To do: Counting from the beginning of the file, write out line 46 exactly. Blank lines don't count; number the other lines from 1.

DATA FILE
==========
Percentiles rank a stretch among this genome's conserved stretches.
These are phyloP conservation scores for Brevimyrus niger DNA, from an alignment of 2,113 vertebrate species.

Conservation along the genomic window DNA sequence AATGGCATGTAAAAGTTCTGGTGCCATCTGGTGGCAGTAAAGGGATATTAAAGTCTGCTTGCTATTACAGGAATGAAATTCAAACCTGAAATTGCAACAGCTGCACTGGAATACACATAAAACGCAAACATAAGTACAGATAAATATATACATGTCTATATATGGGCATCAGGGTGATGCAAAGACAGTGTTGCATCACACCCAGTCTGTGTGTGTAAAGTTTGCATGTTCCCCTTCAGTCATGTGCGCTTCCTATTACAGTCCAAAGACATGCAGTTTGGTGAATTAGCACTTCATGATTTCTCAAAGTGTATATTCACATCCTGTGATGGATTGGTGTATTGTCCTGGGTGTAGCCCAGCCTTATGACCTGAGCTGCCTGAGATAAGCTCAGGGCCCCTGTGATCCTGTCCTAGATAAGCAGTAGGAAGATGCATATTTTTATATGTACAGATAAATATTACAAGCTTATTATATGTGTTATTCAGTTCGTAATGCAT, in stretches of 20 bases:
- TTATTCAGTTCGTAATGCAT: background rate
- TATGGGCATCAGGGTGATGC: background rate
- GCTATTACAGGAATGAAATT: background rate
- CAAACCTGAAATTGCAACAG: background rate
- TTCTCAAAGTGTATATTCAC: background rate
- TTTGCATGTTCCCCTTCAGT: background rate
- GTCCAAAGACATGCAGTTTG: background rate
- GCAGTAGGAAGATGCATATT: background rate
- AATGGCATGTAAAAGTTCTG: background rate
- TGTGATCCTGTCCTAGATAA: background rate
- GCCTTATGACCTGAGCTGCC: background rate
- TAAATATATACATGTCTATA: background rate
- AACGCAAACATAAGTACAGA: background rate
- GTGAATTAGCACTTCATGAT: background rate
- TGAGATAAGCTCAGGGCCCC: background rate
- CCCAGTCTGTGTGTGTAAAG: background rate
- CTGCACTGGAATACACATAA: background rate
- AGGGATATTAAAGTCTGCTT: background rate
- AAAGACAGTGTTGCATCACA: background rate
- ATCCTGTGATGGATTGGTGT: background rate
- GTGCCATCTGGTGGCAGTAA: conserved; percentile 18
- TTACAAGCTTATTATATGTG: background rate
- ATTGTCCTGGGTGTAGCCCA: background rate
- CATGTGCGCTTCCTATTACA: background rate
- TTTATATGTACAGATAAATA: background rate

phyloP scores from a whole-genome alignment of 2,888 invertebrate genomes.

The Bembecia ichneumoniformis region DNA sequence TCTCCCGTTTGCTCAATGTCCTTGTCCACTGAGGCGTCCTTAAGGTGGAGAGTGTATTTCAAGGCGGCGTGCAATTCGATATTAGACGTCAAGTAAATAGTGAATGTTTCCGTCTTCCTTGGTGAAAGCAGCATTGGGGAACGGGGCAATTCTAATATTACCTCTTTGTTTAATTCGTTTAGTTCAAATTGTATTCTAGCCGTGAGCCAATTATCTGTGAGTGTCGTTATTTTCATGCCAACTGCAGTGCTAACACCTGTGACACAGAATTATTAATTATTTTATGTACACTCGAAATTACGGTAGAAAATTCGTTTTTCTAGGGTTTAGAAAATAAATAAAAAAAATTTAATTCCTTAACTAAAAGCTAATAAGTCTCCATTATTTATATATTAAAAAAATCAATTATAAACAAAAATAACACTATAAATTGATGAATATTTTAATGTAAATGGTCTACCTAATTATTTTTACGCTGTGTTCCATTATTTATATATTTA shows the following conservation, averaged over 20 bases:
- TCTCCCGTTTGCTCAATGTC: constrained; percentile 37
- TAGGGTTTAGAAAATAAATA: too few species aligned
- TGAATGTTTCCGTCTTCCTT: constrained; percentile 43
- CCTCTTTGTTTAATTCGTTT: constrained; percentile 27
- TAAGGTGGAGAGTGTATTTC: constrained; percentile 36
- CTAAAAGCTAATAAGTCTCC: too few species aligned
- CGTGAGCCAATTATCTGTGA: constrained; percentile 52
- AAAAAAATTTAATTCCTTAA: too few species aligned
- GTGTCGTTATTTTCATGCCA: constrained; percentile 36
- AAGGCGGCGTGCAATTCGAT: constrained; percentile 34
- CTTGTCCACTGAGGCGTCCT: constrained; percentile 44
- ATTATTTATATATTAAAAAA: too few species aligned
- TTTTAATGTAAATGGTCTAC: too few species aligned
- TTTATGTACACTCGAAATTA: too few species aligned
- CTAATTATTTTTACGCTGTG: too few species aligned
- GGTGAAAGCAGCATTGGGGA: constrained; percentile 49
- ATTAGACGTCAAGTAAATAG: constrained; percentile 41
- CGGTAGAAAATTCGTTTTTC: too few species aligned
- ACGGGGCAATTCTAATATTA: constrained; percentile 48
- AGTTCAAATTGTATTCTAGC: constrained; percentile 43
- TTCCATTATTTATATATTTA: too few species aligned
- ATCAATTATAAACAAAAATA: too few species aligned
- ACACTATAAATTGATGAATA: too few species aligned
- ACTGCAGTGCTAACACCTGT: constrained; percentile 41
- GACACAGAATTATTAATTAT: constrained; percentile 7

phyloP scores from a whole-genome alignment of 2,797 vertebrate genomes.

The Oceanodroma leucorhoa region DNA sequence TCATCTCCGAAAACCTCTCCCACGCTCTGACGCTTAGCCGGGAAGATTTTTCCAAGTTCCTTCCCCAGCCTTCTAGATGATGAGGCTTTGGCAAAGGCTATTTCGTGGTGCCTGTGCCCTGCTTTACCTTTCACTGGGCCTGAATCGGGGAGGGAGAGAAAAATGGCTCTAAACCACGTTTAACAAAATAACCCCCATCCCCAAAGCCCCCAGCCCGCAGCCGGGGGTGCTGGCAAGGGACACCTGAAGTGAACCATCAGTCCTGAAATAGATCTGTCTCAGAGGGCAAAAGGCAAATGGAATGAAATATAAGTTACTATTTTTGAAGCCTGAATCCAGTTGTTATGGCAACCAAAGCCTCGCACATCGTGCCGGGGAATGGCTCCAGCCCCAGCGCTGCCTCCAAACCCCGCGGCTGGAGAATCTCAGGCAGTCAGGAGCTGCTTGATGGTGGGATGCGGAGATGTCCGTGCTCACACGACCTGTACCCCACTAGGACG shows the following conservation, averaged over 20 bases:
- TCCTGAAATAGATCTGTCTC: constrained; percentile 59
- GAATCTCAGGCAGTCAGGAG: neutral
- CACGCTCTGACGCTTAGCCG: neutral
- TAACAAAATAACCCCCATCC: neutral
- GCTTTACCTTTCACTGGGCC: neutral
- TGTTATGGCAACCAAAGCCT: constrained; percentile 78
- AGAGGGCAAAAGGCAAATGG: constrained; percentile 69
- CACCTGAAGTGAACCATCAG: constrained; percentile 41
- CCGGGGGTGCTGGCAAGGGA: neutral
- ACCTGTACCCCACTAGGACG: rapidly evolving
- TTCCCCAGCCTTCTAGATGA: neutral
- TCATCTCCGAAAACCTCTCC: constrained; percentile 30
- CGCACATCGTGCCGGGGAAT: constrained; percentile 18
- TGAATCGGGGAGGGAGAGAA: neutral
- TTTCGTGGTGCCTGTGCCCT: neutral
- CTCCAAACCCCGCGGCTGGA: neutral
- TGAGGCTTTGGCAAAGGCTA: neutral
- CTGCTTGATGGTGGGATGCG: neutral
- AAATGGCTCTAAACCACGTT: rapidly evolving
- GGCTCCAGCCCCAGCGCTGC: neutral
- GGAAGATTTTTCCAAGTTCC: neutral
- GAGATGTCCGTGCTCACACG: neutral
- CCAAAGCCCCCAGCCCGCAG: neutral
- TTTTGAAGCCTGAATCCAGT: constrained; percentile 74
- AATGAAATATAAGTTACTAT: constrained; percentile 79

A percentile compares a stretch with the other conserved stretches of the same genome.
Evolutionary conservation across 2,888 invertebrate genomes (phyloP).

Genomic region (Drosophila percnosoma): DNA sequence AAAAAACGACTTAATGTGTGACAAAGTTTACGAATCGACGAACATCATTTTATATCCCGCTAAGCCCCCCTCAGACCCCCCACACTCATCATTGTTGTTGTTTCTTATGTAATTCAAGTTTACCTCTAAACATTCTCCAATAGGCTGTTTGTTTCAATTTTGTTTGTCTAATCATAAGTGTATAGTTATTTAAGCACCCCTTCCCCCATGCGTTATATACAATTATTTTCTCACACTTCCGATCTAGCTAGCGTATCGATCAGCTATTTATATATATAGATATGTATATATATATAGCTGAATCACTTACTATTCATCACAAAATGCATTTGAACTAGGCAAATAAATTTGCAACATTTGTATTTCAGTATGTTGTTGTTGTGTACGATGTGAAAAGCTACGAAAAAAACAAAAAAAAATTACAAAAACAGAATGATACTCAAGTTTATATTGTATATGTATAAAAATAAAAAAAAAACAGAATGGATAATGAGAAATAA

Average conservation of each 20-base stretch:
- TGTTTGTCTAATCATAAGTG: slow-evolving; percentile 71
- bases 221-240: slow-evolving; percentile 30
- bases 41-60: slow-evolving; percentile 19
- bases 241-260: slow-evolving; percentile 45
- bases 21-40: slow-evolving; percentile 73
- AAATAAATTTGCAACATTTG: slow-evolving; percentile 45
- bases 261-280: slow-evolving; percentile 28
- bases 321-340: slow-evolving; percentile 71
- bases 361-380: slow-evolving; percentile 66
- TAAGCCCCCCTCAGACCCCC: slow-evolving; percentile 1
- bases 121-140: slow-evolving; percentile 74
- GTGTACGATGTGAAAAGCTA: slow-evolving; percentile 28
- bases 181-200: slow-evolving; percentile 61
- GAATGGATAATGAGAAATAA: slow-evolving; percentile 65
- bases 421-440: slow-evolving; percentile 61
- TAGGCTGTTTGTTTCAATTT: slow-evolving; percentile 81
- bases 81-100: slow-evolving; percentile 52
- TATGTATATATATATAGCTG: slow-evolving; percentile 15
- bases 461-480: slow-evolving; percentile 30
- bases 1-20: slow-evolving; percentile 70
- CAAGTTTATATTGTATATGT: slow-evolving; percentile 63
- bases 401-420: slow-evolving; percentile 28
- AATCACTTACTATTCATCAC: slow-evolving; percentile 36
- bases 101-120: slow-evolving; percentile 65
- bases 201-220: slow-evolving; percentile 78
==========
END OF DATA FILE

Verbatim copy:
- GGTGAAAGCAGCATTGGGGA: constrained; percentile 49